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50 minutes ago, Starlight said:

Would´╗┐ it be fair to summarize the point you were making therein,┬á┬áwith regard to 'net vs 'absolute' calories, as being that the CR response is triggered when there is a calorie shortfall relative to an organism's caloric needs, and that┬ácaloric needs increase with physical activity?

Yes, that is a fair summary of my hypothesis.

50 minutes ago, Starlight said:

And so even if you consume a greater number of calories when exercising (and gain´╗┐ing muscle) than you would at rest, the needs of the body have increased alongside the increase in┬áphysical activity, and if you increase calorie intake (though not in excess of the requirement brought on by the┬áactivity) the CR response would persist?

I'm somewhat skeptical of the "and gaining muscle" portion of the above statement. Gaining muscle (like gaining fat) requires calories in excess of that required to remain weight-stable at a given activity level, which may be enough to undermine the CR effect. Or put another way, eating enough to stay buff may be enough to kick your body out of the "CR mode" even if you are weight stable.

I'm doubtful, but I'm also not sure, since there really isn't a good way to turn rodents into bodybuilders (although some have tried) to test the hypothesis that it is possible to sustain significant extra muscle and still enjoy the health and longevity benefits of CR.

I personally consider it a safter bet to burn off calories via cold exposure and exercise that doesn't result in significant increase in muscle mass, remaining thin (BMI ~19). Specifically, my exercise routine consists mostly of walking, running and resistance training with relatively low weight and high reps.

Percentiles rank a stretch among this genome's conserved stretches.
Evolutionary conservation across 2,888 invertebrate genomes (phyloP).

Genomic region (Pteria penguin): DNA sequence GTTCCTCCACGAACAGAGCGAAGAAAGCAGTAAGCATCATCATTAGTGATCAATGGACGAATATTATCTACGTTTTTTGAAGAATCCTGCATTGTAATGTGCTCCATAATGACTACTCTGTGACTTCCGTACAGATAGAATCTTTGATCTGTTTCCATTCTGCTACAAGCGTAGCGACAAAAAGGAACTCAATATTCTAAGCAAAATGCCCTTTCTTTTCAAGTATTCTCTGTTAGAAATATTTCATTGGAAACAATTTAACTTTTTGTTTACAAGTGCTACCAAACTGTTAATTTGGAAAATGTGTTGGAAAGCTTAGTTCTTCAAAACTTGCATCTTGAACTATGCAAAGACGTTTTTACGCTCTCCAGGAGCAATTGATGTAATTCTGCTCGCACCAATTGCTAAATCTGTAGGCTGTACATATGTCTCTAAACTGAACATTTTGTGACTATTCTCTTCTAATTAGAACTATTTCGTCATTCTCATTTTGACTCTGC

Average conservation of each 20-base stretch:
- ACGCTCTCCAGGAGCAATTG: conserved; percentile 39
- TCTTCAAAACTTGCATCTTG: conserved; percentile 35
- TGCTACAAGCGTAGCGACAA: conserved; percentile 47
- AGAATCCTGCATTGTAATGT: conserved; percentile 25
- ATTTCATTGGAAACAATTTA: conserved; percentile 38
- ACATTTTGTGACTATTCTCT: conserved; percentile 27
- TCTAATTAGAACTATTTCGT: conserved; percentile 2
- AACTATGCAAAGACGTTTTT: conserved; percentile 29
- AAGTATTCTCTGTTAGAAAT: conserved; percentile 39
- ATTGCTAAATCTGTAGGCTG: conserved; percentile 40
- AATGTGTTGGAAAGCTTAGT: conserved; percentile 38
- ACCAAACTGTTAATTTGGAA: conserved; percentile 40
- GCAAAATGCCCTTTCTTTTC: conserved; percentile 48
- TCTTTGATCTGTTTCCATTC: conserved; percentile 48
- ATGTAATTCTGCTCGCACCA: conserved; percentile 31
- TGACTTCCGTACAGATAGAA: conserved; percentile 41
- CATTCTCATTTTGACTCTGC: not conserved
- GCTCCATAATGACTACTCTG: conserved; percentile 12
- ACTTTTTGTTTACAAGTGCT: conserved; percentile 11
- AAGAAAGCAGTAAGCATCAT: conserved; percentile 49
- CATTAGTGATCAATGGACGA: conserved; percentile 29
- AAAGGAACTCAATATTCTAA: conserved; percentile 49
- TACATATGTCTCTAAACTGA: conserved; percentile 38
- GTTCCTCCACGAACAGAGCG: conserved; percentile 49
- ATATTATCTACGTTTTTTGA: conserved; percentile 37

50 minutes ago, Starlight said:

I am curious to know more about the lower body temperature element of CR, that was also mentioned in the thread that Dean posted´╗┐´╗┐´╗┐... If the CR response is triggered by a calorie shortfall, why is being exposed to lower temperatures so important´╗┐´╗┐´╗┐´╗┐?

Note that I am specifically not referring to lower body temperature of CR, but exposure to cold per se, and especially cold exposure (CE) in combination with (net) CR. For the full answer, there is conveniently an entire thread devoted to the topic of why CE is good for you and the evidence supporting it. Unfortunately it is over 500 pages long.

As a quick intro, this post is a good place to get a summary of the many benefits of CE. These two posts discuss the potential evolutionary explanation and biochemical mechanism for synergy between CR and CE if case you are really interested in a deep dive.

Happy reading!

--Dean

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Awesome, thank you!

1 hour ago, Dean Pomerleau said:

I'm somewhat skeptical of the "and gaining muscle" portion of the above statement. Gaining muscle (like gaining fat) requires calories in excess of that required to remain weight-stable at a given activity level, which may be enough to undermine the CR effect. Or put another way, eating enough to stay buff may be enough to kick your body out of the "CR mode" even if you are weight stable.

Ah, perhaps what I should have said is "maintaining an amount of muscle mass that is commensurate with an active lifestyle AND the lower BMI one achieves through CR". Since as you say any bulking up would necessarily entail additional calories